Frank Zappa

Hey Frank, Where You Goin' With That Guitar in Your Hand?

By Alan di Perna

Musician, 1988 September

What's the shortest book in the world? How about The Directory of Hot Guitarists with Good Musical Taste? Think about it. The title may be longer than the book. But one thing's certain: Frank Zappa's name would have to figure prominently in it. How many other acrobatic axemen have consistently sidestepped both metal overkill and fusion flatulence in their pursuit of the perfect extended solo? How many technically dazzling guitarists can you name who can even write all their own goddamn material – good material, mind you – much less produce it? Okay, okay; maybe there's a few besides Zappa. But not many.

Which is why it was such a pity when Frank put down his custom Strat in 1984 to dwell among the highly-programmable perfections of the Synclavier. But fans of the all-toohuman guitar got a treat this year, when Zappa returned to his main instrument and embarked on his Broadway the Hardway tour. Don't salivate too much, though. Zappa – relaxing after the tour in the cluttered, comfortable video lounge at his home studio – has mixed feelings about his triumphant return to the six-stringed realm.

"At first, I was enjoying playing the guitar again. Then, at the end of the tour, this war broke out between the bass player and the drummer. They hated each other's guts. And so I just spent the last six weeks of the tour trying to wend my way through this garbage that was going on onstage. On a good night, the ideas I had for guitar solos came out. On a bad night, it was me versus the band. The audience didn't really know, but it was another example of the kind of thing that made me want to put the guitar down in the first place. I haven't touched the guitar since we came off the road. If I'm sitting around the house, I don't play it. I don't even think about it."

That's the bad news for fans of Zappa's guitar work. The good news is that the '88 tour has been immortalized on tape by Frank's mobile recording truck. Highlights should be released later this year as an installment of his projected six-volume live double-CD series, You Can't Do That On Stage Anymore.. Meanwhile, you can content yourselves with Guitar, an album of guitar solos culled from Zappa's 1979-1984 live work and the latest in his seemingly interminable parade of Shut Up 'N' Play Yer Guitar records.

The solos on Guitar were selected from several hundred hours' worth of concert tapes. Whenever Zappa found a concert with a number of good performances, he would mix the entire show. The best overall songs from these mix sessions generally ended up as part of You Can't Do That On Stage Anymore. The bitchinest solos were pulled out and edited together to make Guitar.

You know what they say: waste not, want not. But you have to wonder whether there isn't something a little... well... prurient about yanking a bunch of guitar solos out of their original contexts like that. Isn't it sort of like taking all the sex scenes out of a good novel or film and editing them all together just for pure slobber value?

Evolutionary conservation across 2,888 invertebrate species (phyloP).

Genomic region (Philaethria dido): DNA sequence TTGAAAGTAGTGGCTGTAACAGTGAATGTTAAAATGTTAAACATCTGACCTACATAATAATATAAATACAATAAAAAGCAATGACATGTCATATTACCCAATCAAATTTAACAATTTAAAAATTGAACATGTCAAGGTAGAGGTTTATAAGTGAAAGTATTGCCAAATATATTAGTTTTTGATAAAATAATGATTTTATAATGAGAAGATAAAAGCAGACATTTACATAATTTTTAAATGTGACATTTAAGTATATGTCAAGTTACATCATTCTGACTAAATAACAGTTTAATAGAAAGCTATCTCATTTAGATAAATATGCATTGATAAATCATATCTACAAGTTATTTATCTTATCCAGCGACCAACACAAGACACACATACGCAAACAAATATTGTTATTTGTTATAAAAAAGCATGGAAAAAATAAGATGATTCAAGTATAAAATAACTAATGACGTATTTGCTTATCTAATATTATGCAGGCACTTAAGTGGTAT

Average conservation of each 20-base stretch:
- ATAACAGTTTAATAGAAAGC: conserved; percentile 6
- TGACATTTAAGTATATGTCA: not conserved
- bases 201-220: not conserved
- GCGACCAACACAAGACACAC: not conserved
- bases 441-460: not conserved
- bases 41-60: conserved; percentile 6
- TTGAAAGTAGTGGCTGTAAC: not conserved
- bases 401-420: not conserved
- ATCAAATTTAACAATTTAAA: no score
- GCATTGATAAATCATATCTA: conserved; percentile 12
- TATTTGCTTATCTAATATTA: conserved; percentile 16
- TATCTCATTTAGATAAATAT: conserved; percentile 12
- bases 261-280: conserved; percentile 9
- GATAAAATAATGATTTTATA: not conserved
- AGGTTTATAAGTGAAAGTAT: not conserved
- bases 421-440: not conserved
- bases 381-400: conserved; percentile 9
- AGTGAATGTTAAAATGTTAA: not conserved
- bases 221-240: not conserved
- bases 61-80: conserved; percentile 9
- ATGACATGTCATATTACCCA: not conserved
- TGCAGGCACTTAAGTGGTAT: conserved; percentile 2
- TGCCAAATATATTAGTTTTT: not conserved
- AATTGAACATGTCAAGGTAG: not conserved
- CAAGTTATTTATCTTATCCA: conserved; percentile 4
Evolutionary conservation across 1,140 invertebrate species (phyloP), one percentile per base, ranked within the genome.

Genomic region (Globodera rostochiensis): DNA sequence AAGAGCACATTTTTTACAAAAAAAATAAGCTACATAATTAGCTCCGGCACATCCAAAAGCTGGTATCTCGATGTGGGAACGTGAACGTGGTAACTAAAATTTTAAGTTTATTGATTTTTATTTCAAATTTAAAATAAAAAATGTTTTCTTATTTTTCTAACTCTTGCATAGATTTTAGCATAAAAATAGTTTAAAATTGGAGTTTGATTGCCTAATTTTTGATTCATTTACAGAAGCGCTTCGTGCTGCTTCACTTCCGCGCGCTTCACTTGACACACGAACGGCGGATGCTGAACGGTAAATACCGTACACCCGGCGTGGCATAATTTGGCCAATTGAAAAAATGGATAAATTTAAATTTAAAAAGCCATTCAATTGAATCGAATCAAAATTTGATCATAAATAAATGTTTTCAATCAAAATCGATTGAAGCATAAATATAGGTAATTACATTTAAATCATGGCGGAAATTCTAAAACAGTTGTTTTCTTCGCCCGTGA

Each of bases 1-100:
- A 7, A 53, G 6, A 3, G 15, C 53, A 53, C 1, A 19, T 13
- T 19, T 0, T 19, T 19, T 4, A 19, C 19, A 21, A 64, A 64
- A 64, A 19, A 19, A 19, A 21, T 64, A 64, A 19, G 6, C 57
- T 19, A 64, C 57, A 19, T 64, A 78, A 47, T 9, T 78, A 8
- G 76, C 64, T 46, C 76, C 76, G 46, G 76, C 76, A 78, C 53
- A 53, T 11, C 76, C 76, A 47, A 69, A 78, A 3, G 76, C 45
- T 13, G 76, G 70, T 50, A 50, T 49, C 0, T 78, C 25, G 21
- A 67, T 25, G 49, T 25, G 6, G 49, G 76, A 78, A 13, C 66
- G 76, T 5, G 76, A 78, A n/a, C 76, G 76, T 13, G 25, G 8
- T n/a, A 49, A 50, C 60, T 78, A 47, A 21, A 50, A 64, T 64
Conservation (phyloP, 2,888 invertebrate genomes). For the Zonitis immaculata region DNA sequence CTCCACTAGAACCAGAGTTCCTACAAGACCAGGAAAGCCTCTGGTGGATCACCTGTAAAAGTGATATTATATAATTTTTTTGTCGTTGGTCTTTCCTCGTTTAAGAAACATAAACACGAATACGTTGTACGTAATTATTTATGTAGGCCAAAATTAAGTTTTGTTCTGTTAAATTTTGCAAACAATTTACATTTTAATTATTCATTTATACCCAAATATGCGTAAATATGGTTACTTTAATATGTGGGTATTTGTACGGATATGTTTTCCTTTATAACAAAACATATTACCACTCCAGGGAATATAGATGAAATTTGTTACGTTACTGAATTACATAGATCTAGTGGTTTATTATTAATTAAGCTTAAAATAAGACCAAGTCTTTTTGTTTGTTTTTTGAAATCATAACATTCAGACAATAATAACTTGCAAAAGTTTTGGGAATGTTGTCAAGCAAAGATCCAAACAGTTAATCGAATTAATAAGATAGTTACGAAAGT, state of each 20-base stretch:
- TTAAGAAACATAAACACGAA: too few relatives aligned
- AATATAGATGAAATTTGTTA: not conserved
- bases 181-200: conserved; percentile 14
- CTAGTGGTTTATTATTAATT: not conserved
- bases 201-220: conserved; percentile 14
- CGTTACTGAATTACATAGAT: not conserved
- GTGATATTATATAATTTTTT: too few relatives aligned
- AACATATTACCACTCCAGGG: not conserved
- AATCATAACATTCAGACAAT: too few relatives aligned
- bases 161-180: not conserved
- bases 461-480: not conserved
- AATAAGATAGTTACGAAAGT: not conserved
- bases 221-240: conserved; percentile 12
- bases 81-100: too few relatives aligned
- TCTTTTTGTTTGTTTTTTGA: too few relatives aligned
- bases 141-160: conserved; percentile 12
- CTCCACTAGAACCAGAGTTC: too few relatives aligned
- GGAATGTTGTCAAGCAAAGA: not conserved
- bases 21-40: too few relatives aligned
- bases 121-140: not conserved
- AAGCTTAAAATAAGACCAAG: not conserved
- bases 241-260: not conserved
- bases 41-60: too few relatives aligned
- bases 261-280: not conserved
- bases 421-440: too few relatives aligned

"Well, in a way, yeah," Zappa acknowledges. "But I think that's what the marketplace wanted. That's what a guy who really likes guitar solos wants. And there have been enough customers for these albums over the years to prove that they exist out there. They don't want to wait around.... They don't need an excuse to have a guitar solo. And the solos themselves are constructed in such a way that they're like little set pieces. They have melodies of their own, development sections, recapitulations... just like compositions. I think that, for the most part, they do stand as tunes. So I don't find it especially objectionable to present them like that. In a way, it's niche marketing. For people who want that, I've constructed it and there it is."

Zappa himself is someone who has never needed an excuse to hear a guitar solo. Among his personal six-string epiphanies he lists "the first time I heard the guitar solo in 'Three Hours Past Midnight' by Johnny 'Guitar' Watson. That's probably one of the most important musical statements I ever heard in my life. And also the guitar solos on 'I Got Something for You' and 'The Story of My Blues' by Guitar Slim. And 'Lover Man' by Wes Montgomery."

Other inspirations came from more immediate sources: "There was this guy named Jim Gordon who used to be a drummer in one of my bands. He's in jail for murder right now. But he showed me how to do that thing [hammering] on the neck of the guitar with a guitar pick. And I certainly put that to good use for a number of years.

"At the time, I wasn't playing guitar with a whammy bar. So another important thing would be when I changed over and started using Strats instead of Gibsons. Before the Floyd Rose tailpiece came along, the old Strats were just so out of tune that I could never stand to listen to them. While the current piece of machinery is not perfect, the Floyd is certainly much better than the original Strat tailpiece, in terms of bringing your strings back into tune once you slack them off."

The Floyd Rose, in turn, helped foster another key Zappa technique: picking way up near – or directly over – the guitar neck. "If you rest your palm on the Floyd Rose," he explains, "it puts the strings out of tune. I like to have some support for my right hand, and the easiest way to get it is to move farther up toward the neck and rest it there. You get better intonation that way too. Picking closer to the bridge gives you the kind of tone that I don't like to use very often. It's like... twinkie. The tone's a little bit rounder the more you go toward the fingerboard."